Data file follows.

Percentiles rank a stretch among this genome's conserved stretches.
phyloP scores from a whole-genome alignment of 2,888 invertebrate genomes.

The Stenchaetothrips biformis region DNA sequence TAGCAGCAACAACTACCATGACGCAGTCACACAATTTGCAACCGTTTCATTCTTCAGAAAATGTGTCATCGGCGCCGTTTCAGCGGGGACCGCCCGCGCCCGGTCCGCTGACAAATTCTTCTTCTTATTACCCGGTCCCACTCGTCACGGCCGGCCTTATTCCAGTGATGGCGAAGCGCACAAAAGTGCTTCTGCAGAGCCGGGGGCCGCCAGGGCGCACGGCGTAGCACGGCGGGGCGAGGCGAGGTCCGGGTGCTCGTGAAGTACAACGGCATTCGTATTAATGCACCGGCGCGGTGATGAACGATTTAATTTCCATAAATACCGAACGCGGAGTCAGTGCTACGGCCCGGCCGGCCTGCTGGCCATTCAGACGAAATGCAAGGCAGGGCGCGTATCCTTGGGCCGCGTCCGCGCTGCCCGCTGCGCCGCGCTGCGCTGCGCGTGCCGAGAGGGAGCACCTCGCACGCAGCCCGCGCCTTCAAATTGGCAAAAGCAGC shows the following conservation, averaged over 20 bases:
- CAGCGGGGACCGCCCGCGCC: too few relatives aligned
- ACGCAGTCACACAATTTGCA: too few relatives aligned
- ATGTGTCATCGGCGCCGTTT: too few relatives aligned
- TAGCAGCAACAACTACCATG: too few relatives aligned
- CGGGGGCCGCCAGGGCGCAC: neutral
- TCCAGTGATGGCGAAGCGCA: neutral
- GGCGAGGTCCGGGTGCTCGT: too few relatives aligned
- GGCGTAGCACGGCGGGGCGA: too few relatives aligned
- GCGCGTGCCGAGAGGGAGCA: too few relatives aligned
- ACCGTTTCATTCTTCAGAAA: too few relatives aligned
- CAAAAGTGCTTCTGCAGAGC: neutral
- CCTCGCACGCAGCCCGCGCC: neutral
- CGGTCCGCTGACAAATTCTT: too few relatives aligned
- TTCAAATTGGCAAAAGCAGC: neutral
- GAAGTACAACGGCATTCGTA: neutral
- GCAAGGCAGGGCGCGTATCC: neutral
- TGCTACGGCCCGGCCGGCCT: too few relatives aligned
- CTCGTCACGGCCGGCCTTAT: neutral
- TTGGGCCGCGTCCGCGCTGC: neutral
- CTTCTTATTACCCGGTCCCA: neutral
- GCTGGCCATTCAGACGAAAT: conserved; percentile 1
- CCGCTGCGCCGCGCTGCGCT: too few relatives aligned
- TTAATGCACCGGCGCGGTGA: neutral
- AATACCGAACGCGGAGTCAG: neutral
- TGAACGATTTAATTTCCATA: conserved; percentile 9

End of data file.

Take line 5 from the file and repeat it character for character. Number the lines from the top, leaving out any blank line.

- ACGCAGTCACACAATTTGCA: too few relatives aligned